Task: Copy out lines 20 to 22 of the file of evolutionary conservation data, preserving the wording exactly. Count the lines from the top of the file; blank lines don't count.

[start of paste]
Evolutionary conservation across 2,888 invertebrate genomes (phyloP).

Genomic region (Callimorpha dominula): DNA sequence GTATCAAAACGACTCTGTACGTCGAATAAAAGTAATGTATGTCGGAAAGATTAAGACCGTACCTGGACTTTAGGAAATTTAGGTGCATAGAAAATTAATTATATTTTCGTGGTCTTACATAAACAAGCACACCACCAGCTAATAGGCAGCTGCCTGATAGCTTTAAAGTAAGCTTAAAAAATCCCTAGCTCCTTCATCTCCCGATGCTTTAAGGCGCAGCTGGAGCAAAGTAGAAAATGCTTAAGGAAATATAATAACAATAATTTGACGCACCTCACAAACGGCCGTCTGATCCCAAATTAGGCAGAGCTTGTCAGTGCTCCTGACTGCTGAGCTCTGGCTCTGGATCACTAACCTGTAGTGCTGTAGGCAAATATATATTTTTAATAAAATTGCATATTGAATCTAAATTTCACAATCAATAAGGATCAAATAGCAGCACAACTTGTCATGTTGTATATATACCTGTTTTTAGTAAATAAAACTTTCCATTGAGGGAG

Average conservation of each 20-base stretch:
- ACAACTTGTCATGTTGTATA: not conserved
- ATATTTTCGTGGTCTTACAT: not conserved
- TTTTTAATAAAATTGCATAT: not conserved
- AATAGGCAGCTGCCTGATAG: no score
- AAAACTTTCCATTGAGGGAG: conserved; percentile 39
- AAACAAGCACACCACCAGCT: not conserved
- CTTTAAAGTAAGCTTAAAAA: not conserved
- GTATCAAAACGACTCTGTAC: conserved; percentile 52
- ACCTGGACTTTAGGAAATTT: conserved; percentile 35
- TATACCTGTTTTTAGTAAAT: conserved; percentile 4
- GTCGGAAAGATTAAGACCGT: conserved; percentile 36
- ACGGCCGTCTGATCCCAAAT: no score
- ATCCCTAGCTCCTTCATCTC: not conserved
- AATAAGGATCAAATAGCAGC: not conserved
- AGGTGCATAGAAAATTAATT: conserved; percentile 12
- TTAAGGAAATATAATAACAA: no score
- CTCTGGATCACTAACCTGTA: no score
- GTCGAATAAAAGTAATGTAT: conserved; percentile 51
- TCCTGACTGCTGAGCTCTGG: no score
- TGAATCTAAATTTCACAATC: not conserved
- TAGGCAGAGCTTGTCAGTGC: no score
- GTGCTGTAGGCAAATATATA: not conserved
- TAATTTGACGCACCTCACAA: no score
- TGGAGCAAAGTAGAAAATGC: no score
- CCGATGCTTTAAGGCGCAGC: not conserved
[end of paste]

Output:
- CTCTGGATCACTAACCTGTA: no score
- GTCGAATAAAAGTAATGTAT: conserved; percentile 51
- TCCTGACTGCTGAGCTCTGG: no score